The Elephanta Suite by Paul Theroux

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The Elephanta Suite by Paul Theroux

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Category: Literary Fiction
Rating: 4/5
Reviewer: Paul Harrop
Reviewed by Paul Harrop
Summary: Three interconnected tales show us the spiritual, sexual and fiscal conflicts that emerge when American values are tested in modern India.
Buy? Yes Borrow? Yes
Pages: 288 Date: August 2007
Publisher: Hamish Hamilton Ltd
ISBN: 978-0241143667

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Not to be mistaken for one of his dozen or so travel books, The Elephanta Suite is in fact the 29th work of fiction by Paul Theroux in the past 40 years. As its title hints, it is a suite of three interlinked novellas. The main link is their location: India. The literal suite is also part of a Mumbai hotel briefly occupied by people in each story, which also share some minor and major characters.

The first story is about a wealthy middle-aged American couple enjoying an open-ended stay at a secluded health resort. Only when they seek to interact with the 'real' India beyond its fences is their idyll shattered.

The second part of the book features another wealthy American, this time a lawyer helping US firms to outsource their manufacturing to the subcontinent. His journey starts as a carnal adventure but takes an unexpected and spiritual turn.

The final novella concerns a young woman from the States, backpacking through India after graduating from college. The one character who is on a geographical as well as a spiritual journey, she is brought harshly into contact with physical reality, and into an unusual relationship with a captive elephant.

Drawing on his own travels in India, Theroux's brisk prose effectively conveys the surface realities of this huge and diverse nation. But the many Indias he really wants to explore are those not obvious to the casual tourist. Although all the stories are told from the point of view of the American interlopers, their relationships with the Indians give us access to society at all levels - from the richest socialite to the humblest mahout.

This means that money is an important uniting theme in the book. The value of rupees is constantly discussed. Everything, from the biggest outsourcing deal in a plush boardroom, to a sexual encounter in a grubby flat, has a cash value. But carnal exchange is the real driving force of all three stories. Sex, and the many deceptions and betrayals it entails, whether starkly described, or implied, proves the making or undoing of nearly everyone in The Elephanta Suite.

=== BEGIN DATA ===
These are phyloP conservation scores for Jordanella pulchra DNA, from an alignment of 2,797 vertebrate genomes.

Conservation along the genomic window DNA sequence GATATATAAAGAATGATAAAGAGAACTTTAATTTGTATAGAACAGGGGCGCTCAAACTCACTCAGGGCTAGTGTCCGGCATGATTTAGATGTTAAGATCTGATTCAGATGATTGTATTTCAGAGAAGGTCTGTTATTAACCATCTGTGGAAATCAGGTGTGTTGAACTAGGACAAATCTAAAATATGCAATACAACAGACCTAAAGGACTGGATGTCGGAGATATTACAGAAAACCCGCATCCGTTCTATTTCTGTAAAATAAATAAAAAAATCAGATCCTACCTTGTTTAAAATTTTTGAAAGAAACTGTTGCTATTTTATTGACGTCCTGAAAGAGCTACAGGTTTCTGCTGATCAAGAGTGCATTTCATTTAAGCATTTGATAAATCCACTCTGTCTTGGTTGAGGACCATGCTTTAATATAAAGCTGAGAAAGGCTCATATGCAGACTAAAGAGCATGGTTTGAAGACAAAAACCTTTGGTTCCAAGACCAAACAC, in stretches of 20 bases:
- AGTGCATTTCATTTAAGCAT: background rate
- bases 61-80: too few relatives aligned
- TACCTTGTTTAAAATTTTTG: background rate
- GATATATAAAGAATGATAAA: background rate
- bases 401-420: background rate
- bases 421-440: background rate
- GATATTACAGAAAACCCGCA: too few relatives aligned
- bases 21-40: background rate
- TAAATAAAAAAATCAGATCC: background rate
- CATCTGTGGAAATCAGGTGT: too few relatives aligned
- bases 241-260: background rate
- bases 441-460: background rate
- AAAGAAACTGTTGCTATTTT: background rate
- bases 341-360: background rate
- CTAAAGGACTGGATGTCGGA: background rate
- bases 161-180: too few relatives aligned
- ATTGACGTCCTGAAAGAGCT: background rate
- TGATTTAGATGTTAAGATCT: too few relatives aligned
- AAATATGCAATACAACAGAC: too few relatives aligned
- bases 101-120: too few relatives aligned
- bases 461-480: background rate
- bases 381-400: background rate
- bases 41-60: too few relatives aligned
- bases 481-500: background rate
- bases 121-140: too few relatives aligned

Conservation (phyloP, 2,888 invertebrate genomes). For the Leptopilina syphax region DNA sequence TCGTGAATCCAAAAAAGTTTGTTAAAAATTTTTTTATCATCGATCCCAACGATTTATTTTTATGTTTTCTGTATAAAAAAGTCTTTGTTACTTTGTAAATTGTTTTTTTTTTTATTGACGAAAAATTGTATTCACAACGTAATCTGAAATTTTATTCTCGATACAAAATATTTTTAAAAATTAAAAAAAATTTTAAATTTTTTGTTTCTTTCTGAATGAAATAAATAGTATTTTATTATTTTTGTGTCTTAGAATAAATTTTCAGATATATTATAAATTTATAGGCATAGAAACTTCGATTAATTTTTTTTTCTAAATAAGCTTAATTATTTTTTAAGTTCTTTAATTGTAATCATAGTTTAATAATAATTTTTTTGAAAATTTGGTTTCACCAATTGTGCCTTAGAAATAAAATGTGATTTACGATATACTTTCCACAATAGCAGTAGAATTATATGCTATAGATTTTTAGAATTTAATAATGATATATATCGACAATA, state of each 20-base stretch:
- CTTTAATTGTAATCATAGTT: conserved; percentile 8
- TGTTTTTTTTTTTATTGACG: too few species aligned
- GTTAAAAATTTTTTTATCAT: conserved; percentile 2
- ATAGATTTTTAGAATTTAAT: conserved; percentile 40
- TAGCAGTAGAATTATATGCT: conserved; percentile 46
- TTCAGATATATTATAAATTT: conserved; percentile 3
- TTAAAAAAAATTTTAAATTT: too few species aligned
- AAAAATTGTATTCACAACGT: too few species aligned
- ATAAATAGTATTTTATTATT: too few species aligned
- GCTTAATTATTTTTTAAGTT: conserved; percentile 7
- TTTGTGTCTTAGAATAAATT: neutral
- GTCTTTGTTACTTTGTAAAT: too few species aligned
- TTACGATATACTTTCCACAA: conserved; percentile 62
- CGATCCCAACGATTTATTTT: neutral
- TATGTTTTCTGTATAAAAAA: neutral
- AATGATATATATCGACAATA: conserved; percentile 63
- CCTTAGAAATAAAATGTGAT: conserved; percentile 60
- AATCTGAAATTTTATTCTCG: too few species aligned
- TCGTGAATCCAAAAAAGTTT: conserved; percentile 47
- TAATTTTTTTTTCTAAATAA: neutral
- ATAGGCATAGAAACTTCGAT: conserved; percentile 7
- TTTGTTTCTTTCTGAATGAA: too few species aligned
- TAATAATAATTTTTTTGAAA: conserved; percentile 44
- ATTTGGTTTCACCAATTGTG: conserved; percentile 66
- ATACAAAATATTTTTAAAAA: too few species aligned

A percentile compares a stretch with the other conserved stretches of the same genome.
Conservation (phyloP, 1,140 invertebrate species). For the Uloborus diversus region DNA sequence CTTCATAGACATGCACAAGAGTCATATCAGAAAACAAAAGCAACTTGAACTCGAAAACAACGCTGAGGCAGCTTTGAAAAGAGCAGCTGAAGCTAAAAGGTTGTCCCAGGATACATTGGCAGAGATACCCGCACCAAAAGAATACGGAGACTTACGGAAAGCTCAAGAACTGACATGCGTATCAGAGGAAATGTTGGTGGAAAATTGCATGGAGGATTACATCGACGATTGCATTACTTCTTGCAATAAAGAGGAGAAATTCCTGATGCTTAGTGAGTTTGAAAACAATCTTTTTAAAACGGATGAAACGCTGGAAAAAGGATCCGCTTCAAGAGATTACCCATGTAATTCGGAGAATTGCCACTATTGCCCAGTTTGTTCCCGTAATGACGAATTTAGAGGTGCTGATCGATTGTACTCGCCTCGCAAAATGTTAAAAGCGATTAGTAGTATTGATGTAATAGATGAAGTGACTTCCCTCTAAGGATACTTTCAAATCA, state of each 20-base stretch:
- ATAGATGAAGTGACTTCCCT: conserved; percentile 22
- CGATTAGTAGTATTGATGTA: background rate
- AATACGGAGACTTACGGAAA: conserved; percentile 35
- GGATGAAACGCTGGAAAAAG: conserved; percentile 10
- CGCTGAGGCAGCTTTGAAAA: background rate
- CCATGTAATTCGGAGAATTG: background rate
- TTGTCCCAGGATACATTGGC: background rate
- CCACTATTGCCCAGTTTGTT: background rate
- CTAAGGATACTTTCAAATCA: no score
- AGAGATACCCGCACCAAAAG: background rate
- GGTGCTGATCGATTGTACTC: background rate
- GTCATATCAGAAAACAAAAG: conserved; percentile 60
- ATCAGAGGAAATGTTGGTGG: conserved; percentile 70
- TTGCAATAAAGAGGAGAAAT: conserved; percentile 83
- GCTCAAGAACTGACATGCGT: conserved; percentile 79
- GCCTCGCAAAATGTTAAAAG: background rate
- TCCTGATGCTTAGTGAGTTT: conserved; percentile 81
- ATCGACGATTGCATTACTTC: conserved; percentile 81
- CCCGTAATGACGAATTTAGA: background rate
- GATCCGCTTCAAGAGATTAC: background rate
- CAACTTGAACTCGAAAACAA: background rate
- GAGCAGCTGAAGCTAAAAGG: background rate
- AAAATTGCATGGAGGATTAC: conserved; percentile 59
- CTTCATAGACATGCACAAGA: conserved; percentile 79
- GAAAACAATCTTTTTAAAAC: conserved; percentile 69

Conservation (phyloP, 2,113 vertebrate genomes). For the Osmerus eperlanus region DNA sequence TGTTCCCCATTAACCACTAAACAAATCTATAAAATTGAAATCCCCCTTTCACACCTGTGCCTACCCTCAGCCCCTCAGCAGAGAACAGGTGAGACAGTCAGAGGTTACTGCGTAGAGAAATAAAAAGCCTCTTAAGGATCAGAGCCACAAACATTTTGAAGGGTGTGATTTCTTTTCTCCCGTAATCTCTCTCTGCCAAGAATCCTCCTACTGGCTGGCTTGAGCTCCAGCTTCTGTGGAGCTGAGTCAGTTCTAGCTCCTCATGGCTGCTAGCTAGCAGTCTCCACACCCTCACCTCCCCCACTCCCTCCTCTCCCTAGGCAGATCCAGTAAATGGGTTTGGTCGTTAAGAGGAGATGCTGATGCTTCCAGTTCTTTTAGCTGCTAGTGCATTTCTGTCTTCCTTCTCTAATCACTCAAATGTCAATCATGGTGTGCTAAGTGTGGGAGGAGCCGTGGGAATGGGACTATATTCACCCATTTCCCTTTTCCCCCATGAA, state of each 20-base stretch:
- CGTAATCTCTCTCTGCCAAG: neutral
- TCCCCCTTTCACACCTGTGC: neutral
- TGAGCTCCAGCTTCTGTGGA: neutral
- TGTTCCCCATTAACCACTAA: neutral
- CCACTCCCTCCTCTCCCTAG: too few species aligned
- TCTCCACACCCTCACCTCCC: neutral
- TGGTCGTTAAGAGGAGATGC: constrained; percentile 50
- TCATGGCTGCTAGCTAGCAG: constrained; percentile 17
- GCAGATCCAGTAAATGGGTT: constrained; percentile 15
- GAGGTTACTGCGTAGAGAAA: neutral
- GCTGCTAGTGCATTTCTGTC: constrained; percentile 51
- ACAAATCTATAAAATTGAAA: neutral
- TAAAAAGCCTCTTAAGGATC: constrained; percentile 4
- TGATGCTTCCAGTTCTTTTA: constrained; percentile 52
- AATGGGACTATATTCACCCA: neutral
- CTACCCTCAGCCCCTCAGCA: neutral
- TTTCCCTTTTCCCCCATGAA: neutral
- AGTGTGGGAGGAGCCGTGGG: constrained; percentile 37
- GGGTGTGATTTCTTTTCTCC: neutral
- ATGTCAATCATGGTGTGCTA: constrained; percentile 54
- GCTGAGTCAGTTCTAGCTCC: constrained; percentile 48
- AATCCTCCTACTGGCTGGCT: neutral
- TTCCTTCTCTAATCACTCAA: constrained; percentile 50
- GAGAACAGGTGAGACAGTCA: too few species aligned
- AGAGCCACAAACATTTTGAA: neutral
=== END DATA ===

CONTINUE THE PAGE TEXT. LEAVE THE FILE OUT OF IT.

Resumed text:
While sex and money are the direct means by which the characters interact with the real India, the truths they go on to discover are more complex and alien. As Audie, the rich businessman of the first story, muses: I am what I appear to be, and the Indian never is.

If such simplistic distinctions appear clichéd at first (American equals brash and superficial; Indian equals inscrutable, complex and spiritual), Theroux generally avoids populating his tales with stereotypical puppets. He makes people believably flawed. Like most of us, I suspect, their thoughts can veer from the crass to the profound. Theroux gives us both, often to comic effect.

While not suggesting the type of relativism which would make Dumbo the equal of Ganesh, the protagonists also embody the strengths respective cultures in ways that confound expectations. The white characters are shown to be capable of insight and generosity; some of the Indians are greedy, venal and corrupt. Americans are drawn to the spiritual just as Indians are seen to embrace materialism.

The stories, with their brevity, colours, flavours and smells, their seething desires and sudden violence, maintain our interest enough to convey the complexities that lay beneath. As a writer known best for his travels, Theroux maybe doesn't surprise us that much about the American-Indian nexus, or about the two nations themselves. But he is perceptive enough about the lies we tell ourselves, and the truths we accidentally discover, to make this book as rewarding and revealing, multifaceted and mysterious as India itself.

For another angle on Indian cultural clashes of an earlier period, you could try Coronation Talkies by Susan Kurosawa. A book that takes a journalistic look at, among other things, the realities beneath India's economic boom, is Freedom Next Time by John Pilger. You might also appreciate The Village by Nikita Lalwani.

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